When two individuals want to start a company together, they often decide to split the shares into two equal parts. That scheme guarantees both shareholders equal rights in the company. But if the two individuals no longer share the same vision despite the application of best practices for that scheme, decisions can be blocked, at the expense of the company. I’m not going to give you more advice on how to make the 50/50 scheme work, but instead propose a solution to prevent you from having a really difficult separation in cases where there is no other solution.
Many resources on entrepreneurship will recommend that you avoid 50/50 splits and ensure that one of the two partners is the leader with at least 50% + 1 share. Sure it will solve the problem and it’s certainly what I would recommend myself, but for some people, it’s just not right. Lots of entrepreneurs are really serious about it and will consider inequality as something wrong that would damage their association right from the start. It has to be 50/50 or nothing.
Successful 50/50 partnerships are a truly amazing experience. Choosing the right partner is certainly the key to avoid painful separations, but even with lot of practice at selecting the right people to work with you, you will make mistakes. The worst case scenario must be discussed upfront and one of the ways to avoid difficult negotiations is to set the exit method by written contract. Both partners know exactly what will happen and accept it from the beginning.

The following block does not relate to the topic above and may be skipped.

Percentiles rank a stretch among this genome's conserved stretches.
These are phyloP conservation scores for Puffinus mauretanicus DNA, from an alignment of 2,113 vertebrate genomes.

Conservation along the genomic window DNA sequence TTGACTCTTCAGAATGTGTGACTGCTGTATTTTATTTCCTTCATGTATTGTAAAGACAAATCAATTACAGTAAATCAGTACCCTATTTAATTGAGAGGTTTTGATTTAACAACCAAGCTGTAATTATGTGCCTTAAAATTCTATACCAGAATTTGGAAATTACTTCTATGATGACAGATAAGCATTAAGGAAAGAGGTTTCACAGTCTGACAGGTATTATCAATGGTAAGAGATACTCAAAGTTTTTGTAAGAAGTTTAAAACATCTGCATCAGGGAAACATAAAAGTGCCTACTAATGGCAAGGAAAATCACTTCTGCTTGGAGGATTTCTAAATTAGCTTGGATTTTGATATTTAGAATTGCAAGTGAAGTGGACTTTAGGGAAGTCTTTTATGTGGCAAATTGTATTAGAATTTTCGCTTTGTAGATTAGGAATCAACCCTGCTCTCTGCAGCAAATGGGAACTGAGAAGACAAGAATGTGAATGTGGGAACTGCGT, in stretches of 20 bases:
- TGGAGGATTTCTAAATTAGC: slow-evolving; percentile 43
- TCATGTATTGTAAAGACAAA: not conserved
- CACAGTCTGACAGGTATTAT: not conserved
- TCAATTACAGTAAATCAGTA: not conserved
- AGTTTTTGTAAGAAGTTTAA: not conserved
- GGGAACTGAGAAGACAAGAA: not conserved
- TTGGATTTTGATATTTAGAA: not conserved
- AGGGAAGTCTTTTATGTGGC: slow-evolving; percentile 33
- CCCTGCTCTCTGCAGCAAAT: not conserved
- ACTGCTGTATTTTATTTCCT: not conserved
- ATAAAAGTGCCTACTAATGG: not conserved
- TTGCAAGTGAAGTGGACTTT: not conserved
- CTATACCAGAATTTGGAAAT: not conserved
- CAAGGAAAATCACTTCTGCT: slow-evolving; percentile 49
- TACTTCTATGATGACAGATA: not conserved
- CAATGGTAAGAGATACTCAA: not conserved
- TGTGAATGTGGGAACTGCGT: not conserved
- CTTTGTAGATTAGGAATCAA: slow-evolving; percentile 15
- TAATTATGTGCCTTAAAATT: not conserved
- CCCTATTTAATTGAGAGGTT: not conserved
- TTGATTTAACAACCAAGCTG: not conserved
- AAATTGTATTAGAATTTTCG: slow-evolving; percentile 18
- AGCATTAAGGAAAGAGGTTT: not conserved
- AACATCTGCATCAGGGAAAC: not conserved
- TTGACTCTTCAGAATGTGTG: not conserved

The terms of the separation can be anything both parties agree to, but should always include mediation. Entrepreneurs tend to be impulsive and having some time to think is a good thing. Most conflicts can be solved by increasing communication and awareness. That’s why mediation must be tried first.
A partnership separation becomes complicated when both partners want to keep the company. This is typical in a conflict about strategy. Here is a two step method that solves that problem very easily and can be used even in partnerships involving multiple partners but having only two in conflict:
Let’s say you have partner A and partner B. Collaboration between the two is not possible anymore without affecting the company negatively.
- Partner A makes an offer to Partner B to buy his shares.
- Partner B has two (2) weeks to either:
- accept the offer and sell his shares to Partner A. (or)
- buy the shares of Partner A for the exact same price as his proposal.
The big advantage of this method is that it forces both partners to propose a fair amount the first time since there is no room for negotiation or counter proposal. In case both parties want to make the offer or don’t want to make it, try tossing a coin to see who goes first. Another advantage of this method is that it places a clear time limit on the situation.
The 50/50 split, when it has a strong significance for both partners, is the way to go, but every entrepreneur should be aware of the potential problems that can arise and plan accordingly.